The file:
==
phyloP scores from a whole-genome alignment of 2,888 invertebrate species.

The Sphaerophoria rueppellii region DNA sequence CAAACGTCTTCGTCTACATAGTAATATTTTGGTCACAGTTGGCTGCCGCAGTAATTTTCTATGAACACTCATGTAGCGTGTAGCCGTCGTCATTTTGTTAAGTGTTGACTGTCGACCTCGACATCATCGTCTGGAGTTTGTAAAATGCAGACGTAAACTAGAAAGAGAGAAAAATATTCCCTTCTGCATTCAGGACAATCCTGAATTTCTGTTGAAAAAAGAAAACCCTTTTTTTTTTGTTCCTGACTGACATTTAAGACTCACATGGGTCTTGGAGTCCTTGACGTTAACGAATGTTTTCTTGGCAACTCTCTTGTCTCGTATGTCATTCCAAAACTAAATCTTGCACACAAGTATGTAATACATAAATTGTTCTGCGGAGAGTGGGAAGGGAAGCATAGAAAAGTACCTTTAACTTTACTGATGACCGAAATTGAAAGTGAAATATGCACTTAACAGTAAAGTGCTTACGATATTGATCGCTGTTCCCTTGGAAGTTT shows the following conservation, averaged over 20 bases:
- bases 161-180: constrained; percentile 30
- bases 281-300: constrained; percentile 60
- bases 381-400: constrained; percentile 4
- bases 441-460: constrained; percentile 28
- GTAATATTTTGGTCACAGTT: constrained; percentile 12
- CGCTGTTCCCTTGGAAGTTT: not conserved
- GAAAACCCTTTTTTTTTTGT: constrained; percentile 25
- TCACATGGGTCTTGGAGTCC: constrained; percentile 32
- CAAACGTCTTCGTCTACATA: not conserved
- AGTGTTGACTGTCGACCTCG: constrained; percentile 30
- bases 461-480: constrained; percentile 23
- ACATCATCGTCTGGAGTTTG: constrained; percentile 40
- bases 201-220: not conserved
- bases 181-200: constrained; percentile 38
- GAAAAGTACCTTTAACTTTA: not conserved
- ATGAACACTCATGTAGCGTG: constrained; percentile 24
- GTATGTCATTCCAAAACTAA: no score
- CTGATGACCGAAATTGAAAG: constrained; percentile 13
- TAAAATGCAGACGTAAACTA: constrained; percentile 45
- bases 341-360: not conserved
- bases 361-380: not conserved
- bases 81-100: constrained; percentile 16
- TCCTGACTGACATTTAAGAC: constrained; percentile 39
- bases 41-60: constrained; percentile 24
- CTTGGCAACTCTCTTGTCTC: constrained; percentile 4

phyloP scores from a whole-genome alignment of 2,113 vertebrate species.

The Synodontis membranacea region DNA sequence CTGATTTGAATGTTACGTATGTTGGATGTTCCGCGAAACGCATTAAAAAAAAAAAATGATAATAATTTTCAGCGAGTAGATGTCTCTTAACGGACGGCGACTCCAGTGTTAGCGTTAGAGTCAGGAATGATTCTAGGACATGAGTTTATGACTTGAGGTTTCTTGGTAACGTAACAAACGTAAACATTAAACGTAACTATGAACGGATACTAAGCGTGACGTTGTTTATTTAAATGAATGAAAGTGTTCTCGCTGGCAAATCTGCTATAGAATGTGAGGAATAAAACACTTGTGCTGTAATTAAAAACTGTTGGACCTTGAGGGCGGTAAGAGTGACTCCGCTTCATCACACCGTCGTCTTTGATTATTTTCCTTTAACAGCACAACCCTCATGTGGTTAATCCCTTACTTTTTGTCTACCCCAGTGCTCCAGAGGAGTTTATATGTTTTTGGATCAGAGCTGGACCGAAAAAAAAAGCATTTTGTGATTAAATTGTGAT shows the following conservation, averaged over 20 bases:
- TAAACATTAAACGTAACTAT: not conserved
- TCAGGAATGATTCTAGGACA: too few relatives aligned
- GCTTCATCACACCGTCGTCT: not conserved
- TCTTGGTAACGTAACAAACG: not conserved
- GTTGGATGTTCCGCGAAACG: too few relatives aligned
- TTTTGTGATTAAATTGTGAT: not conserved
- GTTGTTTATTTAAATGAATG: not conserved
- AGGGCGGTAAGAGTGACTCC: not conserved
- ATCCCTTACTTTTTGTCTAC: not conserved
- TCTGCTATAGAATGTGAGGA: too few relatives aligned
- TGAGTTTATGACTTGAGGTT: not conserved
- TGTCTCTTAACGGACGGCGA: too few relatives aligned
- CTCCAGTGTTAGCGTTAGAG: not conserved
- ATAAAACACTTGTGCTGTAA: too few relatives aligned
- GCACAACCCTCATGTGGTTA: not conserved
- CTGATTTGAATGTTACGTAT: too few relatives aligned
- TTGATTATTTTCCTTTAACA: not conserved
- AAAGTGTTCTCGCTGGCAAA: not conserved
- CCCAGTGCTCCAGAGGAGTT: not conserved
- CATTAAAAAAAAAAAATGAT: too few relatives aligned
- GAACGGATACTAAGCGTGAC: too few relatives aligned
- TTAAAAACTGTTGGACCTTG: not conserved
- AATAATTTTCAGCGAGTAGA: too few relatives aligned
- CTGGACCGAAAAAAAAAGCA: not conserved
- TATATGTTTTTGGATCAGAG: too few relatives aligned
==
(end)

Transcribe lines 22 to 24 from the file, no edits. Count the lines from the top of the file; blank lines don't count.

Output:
- bases 341-360: not conserved
- bases 361-380: not conserved
- bases 81-100: constrained; percentile 16